c|net: Samsung official cites serious chip rift with Apple – report
Samsung has probably been the largest single component supplier to Apple and has collaborated with Apple on chip development. That relationship may be coming to an end, according to a report.
Samsung’s multibillion dollar component supplier partnership with Apple is beginning to unravel, according to a South Korea-based report, which quotes a Samsung official.
Though Samsung makes Apple’s newest A6 chip used in the iPhone 5, the relationship between the two companies has changed substantially, according to a report in Korea Times.
“Apple…has made it clear it will no longer use its rival’s technology, according to a senior Samsung official,” the report said.
The report continues, quoting an anonymous Samsung official speaking about the A6 chip. “Apple did all the design and we are just producing the chips on a foundry basis.”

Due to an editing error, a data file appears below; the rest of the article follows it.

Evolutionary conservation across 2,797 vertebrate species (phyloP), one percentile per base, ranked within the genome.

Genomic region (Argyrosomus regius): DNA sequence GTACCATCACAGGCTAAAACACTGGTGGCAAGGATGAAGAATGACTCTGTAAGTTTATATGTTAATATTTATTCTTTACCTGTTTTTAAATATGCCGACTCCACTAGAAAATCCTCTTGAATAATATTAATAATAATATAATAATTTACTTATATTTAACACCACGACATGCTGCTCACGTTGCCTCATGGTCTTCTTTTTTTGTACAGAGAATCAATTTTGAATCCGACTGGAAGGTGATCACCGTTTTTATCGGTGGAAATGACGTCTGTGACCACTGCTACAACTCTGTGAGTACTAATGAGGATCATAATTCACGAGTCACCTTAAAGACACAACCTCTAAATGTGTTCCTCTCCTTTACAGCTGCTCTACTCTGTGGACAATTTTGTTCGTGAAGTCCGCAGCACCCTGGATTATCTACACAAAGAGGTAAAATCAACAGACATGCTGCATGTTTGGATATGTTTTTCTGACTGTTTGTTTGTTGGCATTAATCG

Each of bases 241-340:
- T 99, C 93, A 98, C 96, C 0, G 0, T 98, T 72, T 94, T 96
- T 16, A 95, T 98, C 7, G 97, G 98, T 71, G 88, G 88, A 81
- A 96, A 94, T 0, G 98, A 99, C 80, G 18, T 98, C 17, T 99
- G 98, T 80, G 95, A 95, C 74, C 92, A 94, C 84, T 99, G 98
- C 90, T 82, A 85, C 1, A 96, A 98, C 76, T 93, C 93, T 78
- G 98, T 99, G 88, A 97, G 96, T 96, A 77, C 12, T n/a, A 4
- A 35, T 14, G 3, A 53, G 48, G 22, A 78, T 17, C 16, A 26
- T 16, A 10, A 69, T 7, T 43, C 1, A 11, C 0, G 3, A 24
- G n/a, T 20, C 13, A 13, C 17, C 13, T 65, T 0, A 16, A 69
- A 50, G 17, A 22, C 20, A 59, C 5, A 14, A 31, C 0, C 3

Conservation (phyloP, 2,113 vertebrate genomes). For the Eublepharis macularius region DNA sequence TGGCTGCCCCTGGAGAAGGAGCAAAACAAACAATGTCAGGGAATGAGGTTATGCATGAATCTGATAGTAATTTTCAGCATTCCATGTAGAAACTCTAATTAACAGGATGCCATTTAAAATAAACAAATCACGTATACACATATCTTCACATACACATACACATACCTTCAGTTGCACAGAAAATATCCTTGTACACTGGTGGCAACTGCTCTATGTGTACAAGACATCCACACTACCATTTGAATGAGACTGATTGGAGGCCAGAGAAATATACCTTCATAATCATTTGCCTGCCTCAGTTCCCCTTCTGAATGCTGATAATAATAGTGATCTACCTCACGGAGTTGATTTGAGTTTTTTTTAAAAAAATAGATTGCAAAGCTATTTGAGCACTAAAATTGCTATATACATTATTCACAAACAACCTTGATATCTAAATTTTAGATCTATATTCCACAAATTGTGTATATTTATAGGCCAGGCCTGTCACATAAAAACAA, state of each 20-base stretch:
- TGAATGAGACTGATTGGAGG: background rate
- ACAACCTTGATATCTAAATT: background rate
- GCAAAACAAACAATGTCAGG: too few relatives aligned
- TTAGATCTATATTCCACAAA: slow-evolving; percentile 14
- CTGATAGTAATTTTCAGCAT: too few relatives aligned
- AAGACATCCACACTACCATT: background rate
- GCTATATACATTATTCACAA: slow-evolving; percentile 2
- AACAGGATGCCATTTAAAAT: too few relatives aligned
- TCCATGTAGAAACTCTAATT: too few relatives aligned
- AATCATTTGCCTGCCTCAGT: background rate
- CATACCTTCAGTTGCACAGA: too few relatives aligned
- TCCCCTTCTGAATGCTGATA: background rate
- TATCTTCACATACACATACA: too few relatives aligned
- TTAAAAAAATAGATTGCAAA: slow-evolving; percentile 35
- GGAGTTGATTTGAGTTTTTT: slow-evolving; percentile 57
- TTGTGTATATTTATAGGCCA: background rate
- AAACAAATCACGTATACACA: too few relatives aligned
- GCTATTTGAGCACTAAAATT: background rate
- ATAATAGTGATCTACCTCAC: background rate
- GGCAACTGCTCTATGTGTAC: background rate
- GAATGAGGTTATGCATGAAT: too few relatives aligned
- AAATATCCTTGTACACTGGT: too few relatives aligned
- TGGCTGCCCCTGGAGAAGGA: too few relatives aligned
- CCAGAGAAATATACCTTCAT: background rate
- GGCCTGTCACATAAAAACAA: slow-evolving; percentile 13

That’s a change from the past, when Apple worked with Samsung on chip development and/or design.
And the report goes on to say — citing a Barclay’s report — that Apple will consign future A7 chip production to Taiwan Semiconductor Manufacturing Company (TSMC), the world’s largest contract chip manufacturer (or so-called foundry).
That of course depends on whether TSMC is up to the task, since moving Apple chip production from Samsung to another foundry would be a monumental undertaking.
The rift could extend to other components too. Samsung has been a major supplier of memory and flash chips as well as displays to Apple, among other components.
“It appears that Samsung is losing its multibillion dollar partnership as Apple has been its biggest parts client,” said Park Hyun, a senior analyst at Tongyang Securities, who is quoted in the story.
Needless to say, the intensely acrimonious legal wrangling between the two companies is contributing to the meltdown in the partnership.
A key chip architect has left Samsung for Apple, according to a report on Thursday.
And on Friday, CNET reported that Apple is turning to TSMC for future chip production.